When the Oak Ridge Boys got back together, there wasn’t a dry eye in the house.
“We sat down face-to-face and did it individually and we decided as a first step, let’s renew our friendship, And we did,” says Richard Sterban, The Oaks’ bass singer.
“We asked each other for forgiveness. And we did. We got together and sang one day and I’ll tell you, there was not a dry eye among the four of us.”
The Oak Ridge Boys, with one of the most distinctive and recognizable sounds in music, performs at 7:30 p.m. Sept. 8, State Theatre for the Arts, Easton.
In just five years, Pentatonix has sold more than six million albums in the United States alone and performed for hundreds of thousands of fans at sold-out shows around the world.
The five-some, Scott Hoying, Mitch Grassi, Kirstin Moldanodo, Avi Kaplan and Kevin “K.O.” Olusola, got its start after appearing on the reality TV competition show, “The Sing-Off,” devoted solely to a cappella groups. Pentatonix won the competition and was awarded $200,000 and a recording contract.
On their 25th anniversary tour and after a seven-year hiatus, Live impressed its fans with a performance of undeniable camaraderie at on the Sands Steel Stage Aug. 7 at Musikfest, Bethlehem.
As the concert began, the stage was backdropped with white lights that spelled out the name, “Live,” and flashing red lights as energetic passion exploded from lead singer Ed Kowalczyk when he sang “All Over You.”
The recently reunited Live, on its 25th anniversary “The Reunion World Tour,” joins the Musikfest headliner lineup at 7 p.m. Aug. 7 at the Sands Steel Stage at PNC Plaza, SteelStacks, Bethlehem. Black Pistol Fire opens the show.
Live, a multi-platinum alternative rock band from York, Pennsylvania, consisting of Ed Kowalczyk, vocals-guitar; Chad Taylor, guitar-backing vocals; Patrick Dalheimer, bass, and Chad Gracey, drums-percussion, has sold more than 22 million albums and charted two No. 1 albums, “Throwing Copper” and “Secret Samadhi.”
“The Little Prince,” with actors and puppeteers sharing the stage, will be presented in the “Family Series: Live Musical Theatre,” 2 p.m. April 29, Miller Symphony Hall, Allentown.
The Antione de St. Exupery classic children’s book about a pilot whose plane crashes in the Sahara Desert and gains insight into love, loss and laughter through the eyes of The Little Prince, is brought to the stage by Swazzle, a Glendale, Calif.,-based puppet company founded in 2004 by twin brothers Sean and Patrick Johnson.
The Allentown Symphony Orchestra presents “Peter and the Wolf,” composed by Sergei Prokofiev, 2 p.m. Feb. 25, Miller Symphony Hall, Allentown.
The “ASO Family Classical Concert” program, in addition to “Peter and the Wolf,” includes Mozart, “Marriage of Figaro Overture”; Haydn, “Toy Symphony”; Rimsky-Korsakov, “Flight of the Bumblebee.”
“Peter and the Wolf” is narrated by Really Inventive Stuff, founded by Sara Valentine and Michael Boudewyns. Really Inventive Stuff, based near Portland, Me., was founded in 2004 by Boudewyns and his wife, Valentine.
Sing for America: Family theater troupe brings ‘Disney’s Beauty and the Beast’ to Miller Symphony Hall, Allentown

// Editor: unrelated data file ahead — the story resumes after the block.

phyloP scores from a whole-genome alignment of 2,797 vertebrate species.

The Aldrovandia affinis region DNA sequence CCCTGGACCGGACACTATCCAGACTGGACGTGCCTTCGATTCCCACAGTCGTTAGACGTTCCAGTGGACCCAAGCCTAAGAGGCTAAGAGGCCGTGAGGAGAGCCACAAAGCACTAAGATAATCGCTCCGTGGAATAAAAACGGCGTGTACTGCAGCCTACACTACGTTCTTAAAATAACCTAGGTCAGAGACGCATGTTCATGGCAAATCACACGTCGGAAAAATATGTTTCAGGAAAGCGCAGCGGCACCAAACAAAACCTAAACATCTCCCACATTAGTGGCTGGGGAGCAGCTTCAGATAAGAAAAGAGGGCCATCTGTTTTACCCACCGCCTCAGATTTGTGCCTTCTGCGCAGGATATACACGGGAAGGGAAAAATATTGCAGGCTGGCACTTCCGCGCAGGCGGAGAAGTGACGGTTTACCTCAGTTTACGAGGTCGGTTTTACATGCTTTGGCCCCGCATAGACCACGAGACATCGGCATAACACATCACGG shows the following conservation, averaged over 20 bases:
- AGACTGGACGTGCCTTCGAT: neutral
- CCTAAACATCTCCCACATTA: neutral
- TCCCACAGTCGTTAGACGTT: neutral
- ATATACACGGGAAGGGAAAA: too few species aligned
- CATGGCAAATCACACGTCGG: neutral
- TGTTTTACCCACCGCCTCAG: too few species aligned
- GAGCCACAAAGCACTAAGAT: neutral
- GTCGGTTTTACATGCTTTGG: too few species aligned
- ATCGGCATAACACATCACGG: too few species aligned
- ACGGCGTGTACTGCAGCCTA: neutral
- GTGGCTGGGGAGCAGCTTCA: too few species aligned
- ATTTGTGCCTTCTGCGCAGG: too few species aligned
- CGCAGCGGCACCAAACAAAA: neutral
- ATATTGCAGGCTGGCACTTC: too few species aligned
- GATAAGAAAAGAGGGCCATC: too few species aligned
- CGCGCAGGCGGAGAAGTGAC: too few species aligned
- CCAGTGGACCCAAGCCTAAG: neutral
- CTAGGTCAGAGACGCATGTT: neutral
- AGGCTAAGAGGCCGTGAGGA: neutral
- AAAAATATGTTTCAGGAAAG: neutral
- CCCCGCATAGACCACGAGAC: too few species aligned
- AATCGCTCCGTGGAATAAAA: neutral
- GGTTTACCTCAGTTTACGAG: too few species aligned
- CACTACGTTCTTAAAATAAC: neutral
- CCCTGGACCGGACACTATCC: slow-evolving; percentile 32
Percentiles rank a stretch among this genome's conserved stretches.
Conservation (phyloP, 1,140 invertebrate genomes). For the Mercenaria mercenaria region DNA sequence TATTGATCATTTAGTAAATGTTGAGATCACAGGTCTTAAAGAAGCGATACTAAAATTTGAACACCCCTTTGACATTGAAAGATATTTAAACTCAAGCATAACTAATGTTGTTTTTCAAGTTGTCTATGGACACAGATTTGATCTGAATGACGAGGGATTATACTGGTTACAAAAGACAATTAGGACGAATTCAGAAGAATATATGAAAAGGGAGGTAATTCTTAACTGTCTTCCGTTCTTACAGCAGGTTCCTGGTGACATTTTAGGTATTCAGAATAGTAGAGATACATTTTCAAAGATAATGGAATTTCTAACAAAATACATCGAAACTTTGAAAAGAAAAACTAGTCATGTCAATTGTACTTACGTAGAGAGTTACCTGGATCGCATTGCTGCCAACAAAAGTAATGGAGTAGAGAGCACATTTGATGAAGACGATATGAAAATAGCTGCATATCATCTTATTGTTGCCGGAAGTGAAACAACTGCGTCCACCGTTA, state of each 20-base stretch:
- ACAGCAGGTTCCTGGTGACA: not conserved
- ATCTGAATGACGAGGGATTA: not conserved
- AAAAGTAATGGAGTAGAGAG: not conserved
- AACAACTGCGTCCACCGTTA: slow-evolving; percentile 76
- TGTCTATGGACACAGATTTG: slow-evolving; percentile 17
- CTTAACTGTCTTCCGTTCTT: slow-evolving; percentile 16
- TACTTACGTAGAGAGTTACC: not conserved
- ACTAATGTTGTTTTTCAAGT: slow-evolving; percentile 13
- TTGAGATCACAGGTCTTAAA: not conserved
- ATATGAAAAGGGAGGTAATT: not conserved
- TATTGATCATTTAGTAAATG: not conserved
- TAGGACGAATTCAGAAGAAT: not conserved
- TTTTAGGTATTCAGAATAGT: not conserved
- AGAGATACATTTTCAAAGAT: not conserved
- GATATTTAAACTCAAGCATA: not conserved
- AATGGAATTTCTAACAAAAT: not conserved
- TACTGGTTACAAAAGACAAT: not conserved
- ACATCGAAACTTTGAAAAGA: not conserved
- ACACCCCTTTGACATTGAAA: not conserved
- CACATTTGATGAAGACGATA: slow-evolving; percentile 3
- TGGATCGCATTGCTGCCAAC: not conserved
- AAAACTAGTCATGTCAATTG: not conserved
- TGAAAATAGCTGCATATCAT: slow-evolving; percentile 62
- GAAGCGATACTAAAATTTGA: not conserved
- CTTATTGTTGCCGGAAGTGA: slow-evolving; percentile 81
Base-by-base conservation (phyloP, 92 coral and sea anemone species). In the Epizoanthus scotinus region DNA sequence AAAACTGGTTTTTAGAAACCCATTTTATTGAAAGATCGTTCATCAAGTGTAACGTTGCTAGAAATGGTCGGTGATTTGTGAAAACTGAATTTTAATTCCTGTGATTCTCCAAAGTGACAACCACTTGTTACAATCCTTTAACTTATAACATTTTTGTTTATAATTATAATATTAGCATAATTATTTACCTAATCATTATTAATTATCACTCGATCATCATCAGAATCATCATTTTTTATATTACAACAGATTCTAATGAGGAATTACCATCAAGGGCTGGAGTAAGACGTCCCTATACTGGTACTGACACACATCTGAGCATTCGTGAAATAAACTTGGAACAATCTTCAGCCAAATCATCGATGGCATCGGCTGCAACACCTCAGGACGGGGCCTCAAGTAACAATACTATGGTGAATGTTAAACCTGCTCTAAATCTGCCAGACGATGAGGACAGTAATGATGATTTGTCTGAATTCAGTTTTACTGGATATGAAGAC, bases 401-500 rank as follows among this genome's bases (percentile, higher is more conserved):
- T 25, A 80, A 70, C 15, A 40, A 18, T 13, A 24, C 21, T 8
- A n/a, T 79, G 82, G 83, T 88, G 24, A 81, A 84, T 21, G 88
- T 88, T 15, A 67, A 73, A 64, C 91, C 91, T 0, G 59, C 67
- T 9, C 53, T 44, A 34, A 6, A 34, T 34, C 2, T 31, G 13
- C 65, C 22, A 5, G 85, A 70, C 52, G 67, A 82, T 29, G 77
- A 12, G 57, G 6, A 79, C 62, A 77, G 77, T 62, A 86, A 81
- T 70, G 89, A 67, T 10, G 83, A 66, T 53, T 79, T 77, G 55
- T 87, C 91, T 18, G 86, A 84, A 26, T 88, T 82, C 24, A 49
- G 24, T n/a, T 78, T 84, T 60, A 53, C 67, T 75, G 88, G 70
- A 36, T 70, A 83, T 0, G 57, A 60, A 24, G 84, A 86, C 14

For its 10th anniversary season, Sing for America is presenting “Disney’s Beauty and the Beast,” opening Dec. 28 and continuing through Jan. 8, Miller Symphony Hall, Allentown.
Sing for America was founded by Taryn Gilbert and her four siblings in 2005. The choral and theater troupe provides an artistic outlet for under-served communities. The Gilbert Family, which hails from the Easton area, raise money for families of active serving military.
Dee Roscioli, who played Elphaba, the Wicked Witch of the West, and Emily Rozek, who played the role of Glinda, in “Wicked” on Broadway, reunite for “Wicked Divas,” accompanied by the Pennsylvania Philharmonic, 2 p.m. Jan. 2, State Theatre Center for the Arts, Easton.
“Wicked Divas” is a cabaret music show presented in a concert format that is a compilation of iconic diva and music theater songs. Roscioli and Rozek toured in “Wicked” throughout the United States. Roscioli played the role of Elphaba on Broadway in 2009 and 2010.
Gerald Roderick Charles Dickens, great, great grandson of Charles Dickens, brings to life “A Christmas Carol” in his energetic, 26-character, one-man show, 1 and 6:30 p.m. Dec. 11, Foy Hall, Priscilla Payne Hurd Campus, Moravian College, Main and Church streets, Bethlehem.
There’s a book-signing by Dickens after each performance at nearby Moravian Book Shop, 428 Main St., Bethlehem, which annually presents the event.
Charles Dickens (1812 - 1870) gave his first public performance of “A Christmas Carol” in 1853 and his final performance in 1870, three months before his death.
“A Christmas Carol,” adapted from Charles Dickens’ 1843 novella by Sharon Lee Glassman and William Sanders, who again directs the show, returns to the Civic Theatre stage for the 27th year, Dec. 2-17, 19th Street Theatre, 527 N. 19th St., Allentown.
The timeless tale of Ebenezer Scrooge has allowed thousands of children and adults to share in the magic of Dickens’ cautionary tale in what has become a time-honored Lehigh Valley tradition for “fellow passengers.”